Direct support for daily and weekly newsrooms. Over the past thirty years, tens of thousands of daily and weekly newspaper jobs have disappeared. A severe economic downturn threatens to make a dire situation even worse. Some outlets are already shutting their doors. Many of the industry’s worst wounds were self-inflicted, but the emphasis now needs to be on keeping reporters employed and refilling some of the empty seats.

Any recovery package should include at least $2 billion over the next two years to fund newsroom jobs at commercial outlets committed to local coverage. These could be daily newspapers, community papers, or alt-weeklies (which are in bad trouble). The immediate priority is keeping outlets in business and workers on the payroll. Direct, emergency subsidies of say $25,000 per newsgathering position could make sure reporters everywhere stay on the local COVID beat. Just $625 million would help retain 25,000 newsroom jobs.

Over the next two years, as coverage of both the health and economic crises continues, Congress could offer deferred or no-interest business loans that could be repaid in the future. Another sensible approach could be through tax credits, in which the government picks up a significant part of the tab for newsroom staff wages through the end of 2021. An Emergency Jobs for Journalism Tax Credit could offer $40,000 per newsroom employee hired during the remainder of calendar year 2020; the tax credit would apply through the end of 2021.

While we’re at it, we should ease the transition of news outlets to nonprofit status and incentivize local, independent, or worker ownership and control when outlets go up for sale or into bankruptcy. We should also consider giving household tax credits for paid subscriptions to local news outlets.

At the same time, the government should increase its public-service advertising in local outlets, especially those that are free, by at least $100 million.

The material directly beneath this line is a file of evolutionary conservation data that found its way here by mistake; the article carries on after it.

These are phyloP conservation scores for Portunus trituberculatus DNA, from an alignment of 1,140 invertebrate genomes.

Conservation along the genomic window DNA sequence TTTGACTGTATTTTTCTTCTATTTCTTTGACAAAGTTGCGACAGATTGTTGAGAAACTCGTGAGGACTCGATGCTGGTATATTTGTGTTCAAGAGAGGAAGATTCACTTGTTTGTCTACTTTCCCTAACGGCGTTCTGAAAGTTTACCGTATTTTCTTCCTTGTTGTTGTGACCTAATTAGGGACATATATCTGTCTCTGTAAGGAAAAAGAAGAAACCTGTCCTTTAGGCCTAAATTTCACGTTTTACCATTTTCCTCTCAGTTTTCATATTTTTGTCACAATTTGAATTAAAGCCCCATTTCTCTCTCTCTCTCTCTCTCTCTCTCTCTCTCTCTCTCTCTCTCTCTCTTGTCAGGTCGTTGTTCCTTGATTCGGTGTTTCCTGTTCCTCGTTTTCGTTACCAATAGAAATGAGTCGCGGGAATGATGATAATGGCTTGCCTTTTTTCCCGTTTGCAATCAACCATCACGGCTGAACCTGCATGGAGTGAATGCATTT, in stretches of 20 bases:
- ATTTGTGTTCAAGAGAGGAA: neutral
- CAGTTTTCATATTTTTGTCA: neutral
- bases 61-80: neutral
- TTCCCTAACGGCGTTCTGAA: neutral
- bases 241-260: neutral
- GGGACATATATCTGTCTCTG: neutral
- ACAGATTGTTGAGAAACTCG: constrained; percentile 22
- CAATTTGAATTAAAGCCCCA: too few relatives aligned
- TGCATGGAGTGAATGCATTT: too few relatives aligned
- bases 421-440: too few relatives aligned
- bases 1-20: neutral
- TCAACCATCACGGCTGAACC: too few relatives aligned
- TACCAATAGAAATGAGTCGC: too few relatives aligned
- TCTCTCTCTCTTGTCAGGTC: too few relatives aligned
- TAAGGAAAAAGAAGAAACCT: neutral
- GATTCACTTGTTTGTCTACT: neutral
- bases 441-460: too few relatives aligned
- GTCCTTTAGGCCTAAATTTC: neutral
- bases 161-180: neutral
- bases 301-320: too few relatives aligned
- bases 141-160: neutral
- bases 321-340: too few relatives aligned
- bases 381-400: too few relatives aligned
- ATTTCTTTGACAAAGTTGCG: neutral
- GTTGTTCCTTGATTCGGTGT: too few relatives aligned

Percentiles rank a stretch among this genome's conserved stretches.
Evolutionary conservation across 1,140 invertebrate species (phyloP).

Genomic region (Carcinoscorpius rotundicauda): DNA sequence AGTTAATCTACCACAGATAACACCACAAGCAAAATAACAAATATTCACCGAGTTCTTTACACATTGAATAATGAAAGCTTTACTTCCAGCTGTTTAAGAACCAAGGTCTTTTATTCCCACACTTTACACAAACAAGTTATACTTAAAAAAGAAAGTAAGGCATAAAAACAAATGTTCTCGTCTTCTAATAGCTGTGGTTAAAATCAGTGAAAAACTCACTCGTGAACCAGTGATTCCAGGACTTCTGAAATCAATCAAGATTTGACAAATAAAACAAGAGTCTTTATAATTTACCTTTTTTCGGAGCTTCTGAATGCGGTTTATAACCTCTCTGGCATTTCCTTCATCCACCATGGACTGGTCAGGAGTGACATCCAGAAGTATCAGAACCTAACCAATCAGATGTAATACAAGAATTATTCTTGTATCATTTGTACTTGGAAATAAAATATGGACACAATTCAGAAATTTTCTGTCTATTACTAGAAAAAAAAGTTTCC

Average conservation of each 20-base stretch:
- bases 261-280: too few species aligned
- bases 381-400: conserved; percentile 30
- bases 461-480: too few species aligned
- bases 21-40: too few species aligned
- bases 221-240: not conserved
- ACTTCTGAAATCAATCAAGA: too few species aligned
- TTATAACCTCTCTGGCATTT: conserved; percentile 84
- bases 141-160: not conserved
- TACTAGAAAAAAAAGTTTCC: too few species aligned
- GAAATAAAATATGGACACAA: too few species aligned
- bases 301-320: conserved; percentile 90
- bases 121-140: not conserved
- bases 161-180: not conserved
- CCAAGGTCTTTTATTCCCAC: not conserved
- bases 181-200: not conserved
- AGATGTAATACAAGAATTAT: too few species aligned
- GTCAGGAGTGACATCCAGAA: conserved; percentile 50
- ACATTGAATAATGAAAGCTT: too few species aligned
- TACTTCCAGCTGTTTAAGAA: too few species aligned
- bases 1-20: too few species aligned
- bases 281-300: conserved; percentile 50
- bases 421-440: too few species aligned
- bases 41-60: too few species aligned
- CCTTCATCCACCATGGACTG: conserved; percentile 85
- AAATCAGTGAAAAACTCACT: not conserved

New investments in the news we need. We are long overdue for a major investment in services that provide community information. To restore what’s been lost and meet growing needs, Congress should take COVID-19 as an opportunity to revive and reimagine journalism’s future.

A forthcoming recovery or stimulus bill should include another $2 billion to seed a “First Amendment Fund” to support new positions, outlets, and approaches to newsgathering. Such a fund, distributed by a new division of the Corporation for Public Broadcasting or another newly created entity, could offer grants to meet civic information needs, create jobs dedicated to newsgathering and community engagement, and prioritize places and populations that the mainstream outlets have never served well. The effort could be modeled on and work in tandem with state-level projects like New Jersey’s Civic Information Consortium and similar projects being developed in Colorado and Ohio.

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The fund should be seeded with a significant investment. Over time, it could be sustained through a small tax on targeted online ads, as Free Press has proposed. The basic idea is that online platforms that are responsible for polluting the civic discourse—and that are making plenty of money, even during the spread of COVID-19—should help clean it up.

 

NOW IS THE TIME TO ACT. We need significant public investments in all corners of the economy, and journalism is no exception. We can’t get through this pandemic—or the next one—without a resilient and community-centered media system.

Undoubtedly, big media conglomerates are already working hard for handouts behind the scenes. But instead of corporate tax cuts and stock buybacks, we need targeted measures that will put more reporters on the ground in communities and make sure the public can get the trustworthy information it needs.

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Craig Aaron is the president and co-CEO of Free Press and Free Press Action.